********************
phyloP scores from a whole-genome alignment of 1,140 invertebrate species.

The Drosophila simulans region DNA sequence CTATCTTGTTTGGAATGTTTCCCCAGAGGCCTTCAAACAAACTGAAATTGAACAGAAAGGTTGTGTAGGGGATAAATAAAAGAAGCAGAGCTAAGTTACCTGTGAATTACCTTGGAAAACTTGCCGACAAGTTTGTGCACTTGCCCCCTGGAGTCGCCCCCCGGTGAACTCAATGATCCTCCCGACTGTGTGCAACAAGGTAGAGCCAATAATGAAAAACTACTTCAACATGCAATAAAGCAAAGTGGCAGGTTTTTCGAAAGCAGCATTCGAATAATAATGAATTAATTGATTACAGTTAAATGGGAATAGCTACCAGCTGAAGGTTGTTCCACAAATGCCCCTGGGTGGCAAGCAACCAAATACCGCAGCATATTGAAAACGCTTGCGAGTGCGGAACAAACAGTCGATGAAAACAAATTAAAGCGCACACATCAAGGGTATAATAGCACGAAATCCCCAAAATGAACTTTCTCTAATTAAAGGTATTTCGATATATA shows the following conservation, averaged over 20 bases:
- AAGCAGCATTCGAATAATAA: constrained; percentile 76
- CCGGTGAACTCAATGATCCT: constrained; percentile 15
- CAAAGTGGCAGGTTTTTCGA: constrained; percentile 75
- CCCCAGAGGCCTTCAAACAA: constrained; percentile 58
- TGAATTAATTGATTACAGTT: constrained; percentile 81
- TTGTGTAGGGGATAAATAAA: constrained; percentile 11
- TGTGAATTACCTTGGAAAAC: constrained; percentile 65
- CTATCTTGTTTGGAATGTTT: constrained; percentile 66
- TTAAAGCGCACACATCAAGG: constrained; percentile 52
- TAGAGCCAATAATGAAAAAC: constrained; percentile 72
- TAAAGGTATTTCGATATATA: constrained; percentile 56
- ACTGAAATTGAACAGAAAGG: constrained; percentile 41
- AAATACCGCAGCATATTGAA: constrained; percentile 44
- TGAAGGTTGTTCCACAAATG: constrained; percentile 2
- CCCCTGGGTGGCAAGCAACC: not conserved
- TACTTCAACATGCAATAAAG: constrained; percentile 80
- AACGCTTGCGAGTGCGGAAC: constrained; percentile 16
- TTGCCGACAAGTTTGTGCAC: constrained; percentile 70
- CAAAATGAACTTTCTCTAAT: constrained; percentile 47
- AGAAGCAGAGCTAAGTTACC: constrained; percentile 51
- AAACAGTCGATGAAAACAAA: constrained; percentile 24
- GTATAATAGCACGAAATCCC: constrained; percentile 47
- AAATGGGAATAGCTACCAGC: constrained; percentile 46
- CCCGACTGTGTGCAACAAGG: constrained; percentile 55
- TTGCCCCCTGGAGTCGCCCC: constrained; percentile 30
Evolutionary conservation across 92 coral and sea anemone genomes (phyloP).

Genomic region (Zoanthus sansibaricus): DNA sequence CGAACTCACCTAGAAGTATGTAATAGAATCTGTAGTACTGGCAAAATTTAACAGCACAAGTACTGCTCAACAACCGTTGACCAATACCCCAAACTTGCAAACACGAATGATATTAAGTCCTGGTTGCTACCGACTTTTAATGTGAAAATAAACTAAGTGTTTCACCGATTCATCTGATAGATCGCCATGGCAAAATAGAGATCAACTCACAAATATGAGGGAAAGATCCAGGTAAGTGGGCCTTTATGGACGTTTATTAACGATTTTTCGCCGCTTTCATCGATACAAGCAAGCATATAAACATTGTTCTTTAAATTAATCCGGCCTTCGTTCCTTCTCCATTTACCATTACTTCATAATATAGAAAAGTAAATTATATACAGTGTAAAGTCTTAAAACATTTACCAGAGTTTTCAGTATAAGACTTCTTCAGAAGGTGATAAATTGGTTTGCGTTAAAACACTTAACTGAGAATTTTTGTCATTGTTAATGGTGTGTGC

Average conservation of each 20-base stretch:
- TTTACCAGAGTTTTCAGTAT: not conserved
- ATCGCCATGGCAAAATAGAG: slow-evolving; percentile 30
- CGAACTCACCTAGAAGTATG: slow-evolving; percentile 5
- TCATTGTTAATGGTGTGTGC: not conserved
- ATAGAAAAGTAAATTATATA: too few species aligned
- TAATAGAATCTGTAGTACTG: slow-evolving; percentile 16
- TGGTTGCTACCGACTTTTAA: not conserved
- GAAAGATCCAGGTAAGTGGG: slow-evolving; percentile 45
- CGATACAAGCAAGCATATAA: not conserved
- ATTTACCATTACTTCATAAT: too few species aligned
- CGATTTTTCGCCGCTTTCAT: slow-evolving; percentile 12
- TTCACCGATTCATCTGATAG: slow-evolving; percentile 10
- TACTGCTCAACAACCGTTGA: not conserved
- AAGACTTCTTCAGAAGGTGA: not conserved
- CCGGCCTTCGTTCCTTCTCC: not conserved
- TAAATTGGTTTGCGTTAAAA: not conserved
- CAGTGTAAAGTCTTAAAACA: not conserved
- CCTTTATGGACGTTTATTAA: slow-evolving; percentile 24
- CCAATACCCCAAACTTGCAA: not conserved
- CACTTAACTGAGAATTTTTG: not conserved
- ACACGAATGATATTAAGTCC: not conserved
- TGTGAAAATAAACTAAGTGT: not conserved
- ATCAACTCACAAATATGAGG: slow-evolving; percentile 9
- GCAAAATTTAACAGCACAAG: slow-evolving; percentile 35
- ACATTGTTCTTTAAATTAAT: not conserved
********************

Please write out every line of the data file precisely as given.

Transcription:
phyloP scores from a whole-genome alignment of 1,140 invertebrate species.

The Drosophila simulans region DNA sequence CTATCTTGTTTGGAATGTTTCCCCAGAGGCCTTCAAACAAACTGAAATTGAACAGAAAGGTTGTGTAGGGGATAAATAAAAGAAGCAGAGCTAAGTTACCTGTGAATTACCTTGGAAAACTTGCCGACAAGTTTGTGCACTTGCCCCCTGGAGTCGCCCCCCGGTGAACTCAATGATCCTCCCGACTGTGTGCAACAAGGTAGAGCCAATAATGAAAAACTACTTCAACATGCAATAAAGCAAAGTGGCAGGTTTTTCGAAAGCAGCATTCGAATAATAATGAATTAATTGATTACAGTTAAATGGGAATAGCTACCAGCTGAAGGTTGTTCCACAAATGCCCCTGGGTGGCAAGCAACCAAATACCGCAGCATATTGAAAACGCTTGCGAGTGCGGAACAAACAGTCGATGAAAACAAATTAAAGCGCACACATCAAGGGTATAATAGCACGAAATCCCCAAAATGAACTTTCTCTAATTAAAGGTATTTCGATATATA shows the following conservation, averaged over 20 bases:
- AAGCAGCATTCGAATAATAA: constrained; percentile 76
- CCGGTGAACTCAATGATCCT: constrained; percentile 15
- CAAAGTGGCAGGTTTTTCGA: constrained; percentile 75
- CCCCAGAGGCCTTCAAACAA: constrained; percentile 58
- TGAATTAATTGATTACAGTT: constrained; percentile 81
- TTGTGTAGGGGATAAATAAA: constrained; percentile 11
- TGTGAATTACCTTGGAAAAC: constrained; percentile 65
- CTATCTTGTTTGGAATGTTT: constrained; percentile 66
- TTAAAGCGCACACATCAAGG: constrained; percentile 52
- TAGAGCCAATAATGAAAAAC: constrained; percentile 72
- TAAAGGTATTTCGATATATA: constrained; percentile 56
- ACTGAAATTGAACAGAAAGG: constrained; percentile 41
- AAATACCGCAGCATATTGAA: constrained; percentile 44
- TGAAGGTTGTTCCACAAATG: constrained; percentile 2
- CCCCTGGGTGGCAAGCAACC: not conserved
- TACTTCAACATGCAATAAAG: constrained; percentile 80
- AACGCTTGCGAGTGCGGAAC: constrained; percentile 16
- TTGCCGACAAGTTTGTGCAC: constrained; percentile 70
- CAAAATGAACTTTCTCTAAT: constrained; percentile 47
- AGAAGCAGAGCTAAGTTACC: constrained; percentile 51
- AAACAGTCGATGAAAACAAA: constrained; percentile 24
- GTATAATAGCACGAAATCCC: constrained; percentile 47
- AAATGGGAATAGCTACCAGC: constrained; percentile 46
- CCCGACTGTGTGCAACAAGG: constrained; percentile 55
- TTGCCCCCTGGAGTCGCCCC: constrained; percentile 30
Evolutionary conservation across 92 coral and sea anemone genomes (phyloP).

Genomic region (Zoanthus sansibaricus): DNA sequence CGAACTCACCTAGAAGTATGTAATAGAATCTGTAGTACTGGCAAAATTTAACAGCACAAGTACTGCTCAACAACCGTTGACCAATACCCCAAACTTGCAAACACGAATGATATTAAGTCCTGGTTGCTACCGACTTTTAATGTGAAAATAAACTAAGTGTTTCACCGATTCATCTGATAGATCGCCATGGCAAAATAGAGATCAACTCACAAATATGAGGGAAAGATCCAGGTAAGTGGGCCTTTATGGACGTTTATTAACGATTTTTCGCCGCTTTCATCGATACAAGCAAGCATATAAACATTGTTCTTTAAATTAATCCGGCCTTCGTTCCTTCTCCATTTACCATTACTTCATAATATAGAAAAGTAAATTATATACAGTGTAAAGTCTTAAAACATTTACCAGAGTTTTCAGTATAAGACTTCTTCAGAAGGTGATAAATTGGTTTGCGTTAAAACACTTAACTGAGAATTTTTGTCATTGTTAATGGTGTGTGC

Average conservation of each 20-base stretch:
- TTTACCAGAGTTTTCAGTAT: not conserved
- ATCGCCATGGCAAAATAGAG: slow-evolving; percentile 30
- CGAACTCACCTAGAAGTATG: slow-evolving; percentile 5
- TCATTGTTAATGGTGTGTGC: not conserved
- ATAGAAAAGTAAATTATATA: too few species aligned
- TAATAGAATCTGTAGTACTG: slow-evolving; percentile 16
- TGGTTGCTACCGACTTTTAA: not conserved
- GAAAGATCCAGGTAAGTGGG: slow-evolving; percentile 45
- CGATACAAGCAAGCATATAA: not conserved
- ATTTACCATTACTTCATAAT: too few species aligned
- CGATTTTTCGCCGCTTTCAT: slow-evolving; percentile 12
- TTCACCGATTCATCTGATAG: slow-evolving; percentile 10
- TACTGCTCAACAACCGTTGA: not conserved
- AAGACTTCTTCAGAAGGTGA: not conserved
- CCGGCCTTCGTTCCTTCTCC: not conserved
- TAAATTGGTTTGCGTTAAAA: not conserved
- CAGTGTAAAGTCTTAAAACA: not conserved
- CCTTTATGGACGTTTATTAA: slow-evolving; percentile 24
- CCAATACCCCAAACTTGCAA: not conserved
- CACTTAACTGAGAATTTTTG: not conserved
- ACACGAATGATATTAAGTCC: not conserved
- TGTGAAAATAAACTAAGTGT: not conserved
- ATCAACTCACAAATATGAGG: slow-evolving; percentile 9
- GCAAAATTTAACAGCACAAG: slow-evolving; percentile 35
- ACATTGTTCTTTAAATTAAT: not conserved